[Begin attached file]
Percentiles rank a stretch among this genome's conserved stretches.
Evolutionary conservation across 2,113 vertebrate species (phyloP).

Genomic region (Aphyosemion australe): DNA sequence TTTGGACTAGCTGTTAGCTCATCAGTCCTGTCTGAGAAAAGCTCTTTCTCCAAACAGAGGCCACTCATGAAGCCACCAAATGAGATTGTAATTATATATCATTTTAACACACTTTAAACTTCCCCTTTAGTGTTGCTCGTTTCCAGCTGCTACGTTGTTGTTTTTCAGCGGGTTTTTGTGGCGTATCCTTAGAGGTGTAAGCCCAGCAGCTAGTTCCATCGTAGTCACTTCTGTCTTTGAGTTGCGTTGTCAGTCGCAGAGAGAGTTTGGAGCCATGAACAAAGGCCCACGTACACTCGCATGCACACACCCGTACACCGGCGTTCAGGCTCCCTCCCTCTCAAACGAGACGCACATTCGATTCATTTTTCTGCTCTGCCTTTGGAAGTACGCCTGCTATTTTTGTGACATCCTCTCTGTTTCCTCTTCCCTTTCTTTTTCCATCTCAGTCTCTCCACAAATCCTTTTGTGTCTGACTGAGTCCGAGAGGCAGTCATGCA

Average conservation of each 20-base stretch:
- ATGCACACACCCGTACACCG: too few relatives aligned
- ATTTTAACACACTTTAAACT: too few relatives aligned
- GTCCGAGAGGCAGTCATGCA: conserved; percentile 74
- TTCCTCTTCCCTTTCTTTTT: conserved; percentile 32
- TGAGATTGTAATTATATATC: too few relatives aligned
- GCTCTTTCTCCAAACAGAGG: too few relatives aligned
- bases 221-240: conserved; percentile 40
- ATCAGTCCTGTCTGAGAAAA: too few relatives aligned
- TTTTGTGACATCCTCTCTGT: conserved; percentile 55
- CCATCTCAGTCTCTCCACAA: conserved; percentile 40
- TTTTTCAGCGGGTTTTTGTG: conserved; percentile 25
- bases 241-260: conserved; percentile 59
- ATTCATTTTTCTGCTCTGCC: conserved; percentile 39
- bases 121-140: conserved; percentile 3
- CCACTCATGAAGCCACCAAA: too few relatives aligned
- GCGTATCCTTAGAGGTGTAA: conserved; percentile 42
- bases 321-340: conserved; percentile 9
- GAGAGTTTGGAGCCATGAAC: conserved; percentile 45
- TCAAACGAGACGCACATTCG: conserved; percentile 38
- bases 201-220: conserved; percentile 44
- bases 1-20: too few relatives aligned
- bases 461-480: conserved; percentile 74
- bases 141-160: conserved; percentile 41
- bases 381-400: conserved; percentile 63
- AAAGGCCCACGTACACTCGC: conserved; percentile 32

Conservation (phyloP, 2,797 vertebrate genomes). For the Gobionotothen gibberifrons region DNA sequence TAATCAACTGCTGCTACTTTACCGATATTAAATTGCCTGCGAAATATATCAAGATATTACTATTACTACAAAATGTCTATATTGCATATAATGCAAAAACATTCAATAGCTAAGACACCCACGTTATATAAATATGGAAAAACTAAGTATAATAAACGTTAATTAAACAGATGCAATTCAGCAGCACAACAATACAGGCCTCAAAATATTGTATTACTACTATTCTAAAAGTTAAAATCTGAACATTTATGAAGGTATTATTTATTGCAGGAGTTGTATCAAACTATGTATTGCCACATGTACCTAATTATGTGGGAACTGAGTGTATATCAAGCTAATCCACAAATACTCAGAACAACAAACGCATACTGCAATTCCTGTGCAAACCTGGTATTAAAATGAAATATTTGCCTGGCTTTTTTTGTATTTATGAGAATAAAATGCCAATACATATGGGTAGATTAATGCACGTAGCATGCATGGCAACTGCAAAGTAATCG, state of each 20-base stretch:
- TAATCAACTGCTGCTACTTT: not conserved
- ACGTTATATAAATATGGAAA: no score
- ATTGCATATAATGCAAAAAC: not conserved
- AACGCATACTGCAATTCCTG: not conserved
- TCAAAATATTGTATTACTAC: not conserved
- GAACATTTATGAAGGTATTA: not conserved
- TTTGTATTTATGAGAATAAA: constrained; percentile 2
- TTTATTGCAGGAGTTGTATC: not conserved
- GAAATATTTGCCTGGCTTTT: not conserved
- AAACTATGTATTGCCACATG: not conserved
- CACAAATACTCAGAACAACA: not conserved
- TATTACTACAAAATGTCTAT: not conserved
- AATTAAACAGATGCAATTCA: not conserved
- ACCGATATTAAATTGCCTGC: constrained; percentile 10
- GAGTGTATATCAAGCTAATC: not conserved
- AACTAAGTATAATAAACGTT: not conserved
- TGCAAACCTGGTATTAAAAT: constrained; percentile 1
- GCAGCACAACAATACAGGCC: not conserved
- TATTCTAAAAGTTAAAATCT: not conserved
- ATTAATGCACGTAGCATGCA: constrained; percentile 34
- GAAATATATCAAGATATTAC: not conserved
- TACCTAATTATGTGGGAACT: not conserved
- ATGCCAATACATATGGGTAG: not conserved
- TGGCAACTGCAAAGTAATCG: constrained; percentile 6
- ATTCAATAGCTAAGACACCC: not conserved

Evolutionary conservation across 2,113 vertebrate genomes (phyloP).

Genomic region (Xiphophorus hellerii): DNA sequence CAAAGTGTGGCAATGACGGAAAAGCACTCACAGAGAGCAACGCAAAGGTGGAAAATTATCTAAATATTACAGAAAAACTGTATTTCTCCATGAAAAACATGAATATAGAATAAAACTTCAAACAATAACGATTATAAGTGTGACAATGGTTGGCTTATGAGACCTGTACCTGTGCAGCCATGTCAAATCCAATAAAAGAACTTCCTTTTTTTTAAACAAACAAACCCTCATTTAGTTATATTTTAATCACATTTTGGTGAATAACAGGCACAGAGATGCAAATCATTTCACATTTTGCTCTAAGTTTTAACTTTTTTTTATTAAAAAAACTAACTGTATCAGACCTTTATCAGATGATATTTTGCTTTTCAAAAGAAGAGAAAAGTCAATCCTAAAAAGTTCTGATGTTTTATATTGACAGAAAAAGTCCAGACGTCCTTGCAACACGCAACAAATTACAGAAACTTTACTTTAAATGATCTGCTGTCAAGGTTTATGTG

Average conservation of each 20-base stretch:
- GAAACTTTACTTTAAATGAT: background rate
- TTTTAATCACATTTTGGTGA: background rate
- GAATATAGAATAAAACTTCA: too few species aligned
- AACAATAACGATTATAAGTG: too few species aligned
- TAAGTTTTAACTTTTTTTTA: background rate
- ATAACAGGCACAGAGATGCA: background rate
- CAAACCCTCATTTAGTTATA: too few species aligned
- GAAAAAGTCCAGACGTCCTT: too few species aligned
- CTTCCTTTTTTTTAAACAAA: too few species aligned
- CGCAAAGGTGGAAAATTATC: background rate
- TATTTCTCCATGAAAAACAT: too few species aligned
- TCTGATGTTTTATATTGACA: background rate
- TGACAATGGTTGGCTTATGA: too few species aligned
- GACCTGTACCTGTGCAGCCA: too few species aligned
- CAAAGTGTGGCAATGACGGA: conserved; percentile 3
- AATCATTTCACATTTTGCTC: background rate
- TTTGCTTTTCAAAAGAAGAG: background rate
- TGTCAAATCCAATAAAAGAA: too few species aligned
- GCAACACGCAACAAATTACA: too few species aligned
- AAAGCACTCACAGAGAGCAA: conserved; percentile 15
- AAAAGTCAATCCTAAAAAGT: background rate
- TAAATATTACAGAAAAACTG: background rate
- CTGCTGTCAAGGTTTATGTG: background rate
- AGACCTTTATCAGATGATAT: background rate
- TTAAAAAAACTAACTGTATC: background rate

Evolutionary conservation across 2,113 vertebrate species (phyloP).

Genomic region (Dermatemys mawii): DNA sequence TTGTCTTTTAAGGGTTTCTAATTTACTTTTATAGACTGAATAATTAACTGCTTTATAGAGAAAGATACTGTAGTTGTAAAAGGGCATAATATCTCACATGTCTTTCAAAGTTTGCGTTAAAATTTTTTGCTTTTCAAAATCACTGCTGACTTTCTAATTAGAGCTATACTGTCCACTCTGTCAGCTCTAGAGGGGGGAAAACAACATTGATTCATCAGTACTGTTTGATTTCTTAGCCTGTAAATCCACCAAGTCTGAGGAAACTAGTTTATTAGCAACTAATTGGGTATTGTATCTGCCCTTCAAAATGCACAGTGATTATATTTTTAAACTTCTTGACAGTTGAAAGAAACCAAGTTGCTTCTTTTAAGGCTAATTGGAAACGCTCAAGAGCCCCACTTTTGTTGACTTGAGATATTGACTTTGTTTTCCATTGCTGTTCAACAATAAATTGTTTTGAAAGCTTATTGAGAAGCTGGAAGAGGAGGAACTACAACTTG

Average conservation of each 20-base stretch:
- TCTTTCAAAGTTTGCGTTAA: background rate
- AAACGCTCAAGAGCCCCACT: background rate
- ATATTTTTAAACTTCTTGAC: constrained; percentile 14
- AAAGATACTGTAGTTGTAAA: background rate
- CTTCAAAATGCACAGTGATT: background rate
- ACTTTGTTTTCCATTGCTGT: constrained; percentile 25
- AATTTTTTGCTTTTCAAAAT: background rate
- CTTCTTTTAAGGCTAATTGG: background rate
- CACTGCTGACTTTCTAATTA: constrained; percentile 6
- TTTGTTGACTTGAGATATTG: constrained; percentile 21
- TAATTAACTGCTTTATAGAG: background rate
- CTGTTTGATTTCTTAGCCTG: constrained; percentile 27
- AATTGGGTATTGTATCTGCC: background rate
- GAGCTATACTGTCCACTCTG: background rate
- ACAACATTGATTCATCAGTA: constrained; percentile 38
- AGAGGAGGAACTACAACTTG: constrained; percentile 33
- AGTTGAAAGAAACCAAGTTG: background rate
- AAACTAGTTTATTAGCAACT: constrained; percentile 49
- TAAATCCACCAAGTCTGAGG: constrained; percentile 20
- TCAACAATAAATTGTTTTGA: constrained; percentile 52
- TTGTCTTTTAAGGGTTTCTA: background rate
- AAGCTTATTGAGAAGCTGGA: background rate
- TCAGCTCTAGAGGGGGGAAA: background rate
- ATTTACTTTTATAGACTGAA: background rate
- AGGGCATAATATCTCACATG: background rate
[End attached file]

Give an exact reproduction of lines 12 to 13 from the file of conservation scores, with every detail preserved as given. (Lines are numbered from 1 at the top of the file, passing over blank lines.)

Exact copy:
- ATCAGTCCTGTCTGAGAAAA: too few relatives aligned
- TTTTGTGACATCCTCTCTGT: conserved; percentile 55